# Subconvexity Bounds and Simple Zeros of Modular L-Functions (15rit201)

## Organizers

Andrew Booker (University of Bristol)

(University of Mississippi)

(University of Lethbridge)

## Description

The Banff International Research Station will host the "Subconvexity bounds and simple zeros of modular L-functions" workshop in Banff from May 24 to May 31, 2015.

Analytic number theory is the branch of number theory that studies the natural numbers $\{ 1,2,3,4, \ldots, \}$ and the prime numbers $\{ 2,3,5,7, \ldots, \}$ via analysis and complex analysis. (The prime numbers are those natural numbers with exactly two positive divisors.) Prime numbers have been studied for thousands of years, by all civilizations. They are the building blocks of the natural numbers, since any natural number factors into a product of primes. Despite their simple definition, their occurrence among the other integers remains mysterious and the object of important conjectures in mathematics. In the last century, prime numbers have become very important for governments and industry.

The field of analytic number theory arose after publications of Dirichlet in 1837 and Riemann in 1859. In these works the authors showed that prime numbers can be studied via certain complex valued functions called L-functions. They showed that the values and zeros of L-functions influenced the behaviour of primes and primes in arithmetic progressions. In the last century, it became clear that statistical properties of L-functions were important in many arithmetic questions. Consequently, it is desirable to prove statistical results regarding the values of L-functions. This research in teams meeting shall focus on studying modular form L-functions $L_f(s)$ which are a special subclass of L-functions. We shall attempt to prove a non-trivial upper bound for $L_f(s)$ on the critical line and we shall also attempt to prove a good lower bound for the number of simple zeros of $L_f(s)$.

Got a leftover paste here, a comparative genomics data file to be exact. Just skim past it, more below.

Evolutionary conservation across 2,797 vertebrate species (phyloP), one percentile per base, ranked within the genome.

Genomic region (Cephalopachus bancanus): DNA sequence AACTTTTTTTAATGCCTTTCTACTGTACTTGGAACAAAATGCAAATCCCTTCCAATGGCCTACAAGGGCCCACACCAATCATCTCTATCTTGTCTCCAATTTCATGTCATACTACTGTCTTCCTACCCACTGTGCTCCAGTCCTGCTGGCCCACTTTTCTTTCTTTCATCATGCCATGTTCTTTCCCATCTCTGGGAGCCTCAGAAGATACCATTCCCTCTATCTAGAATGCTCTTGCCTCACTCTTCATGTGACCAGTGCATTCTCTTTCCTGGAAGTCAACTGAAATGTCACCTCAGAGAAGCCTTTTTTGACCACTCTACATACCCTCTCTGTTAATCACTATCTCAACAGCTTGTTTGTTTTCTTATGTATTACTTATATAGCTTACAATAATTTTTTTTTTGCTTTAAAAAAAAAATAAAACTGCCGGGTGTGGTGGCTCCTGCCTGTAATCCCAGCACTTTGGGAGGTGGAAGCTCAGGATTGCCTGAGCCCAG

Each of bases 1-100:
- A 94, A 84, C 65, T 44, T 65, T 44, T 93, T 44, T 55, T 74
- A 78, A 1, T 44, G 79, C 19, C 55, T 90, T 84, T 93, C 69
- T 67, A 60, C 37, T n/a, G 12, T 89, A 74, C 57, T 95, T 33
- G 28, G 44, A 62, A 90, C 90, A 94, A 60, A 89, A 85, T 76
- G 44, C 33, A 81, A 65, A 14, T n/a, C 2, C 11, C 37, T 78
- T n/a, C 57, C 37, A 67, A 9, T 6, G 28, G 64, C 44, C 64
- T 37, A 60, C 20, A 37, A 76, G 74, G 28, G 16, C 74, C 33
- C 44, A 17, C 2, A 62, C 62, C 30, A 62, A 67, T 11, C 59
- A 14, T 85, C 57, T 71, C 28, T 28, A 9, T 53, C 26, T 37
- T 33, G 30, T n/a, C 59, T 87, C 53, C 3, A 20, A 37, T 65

The Banff International Research Station for Mathematical Innovation and Discovery (BIRS) is a collaborative Canada-US-Mexico venture that provides an environment for creative interaction as well as the exchange of ideas, knowledge, and methods within the Mathematical Sciences, with related disciplines and with industry. The research station is located at The Banff Centre in Alberta and is supported by Canada's Natural Science and Engineering Research Council (NSERC), the U.S. National Science Foundation (NSF), Alberta's Advanced Education and Technology, and Mexico's Consejo Nacional de Ciencia y Tecnología (CONACYT).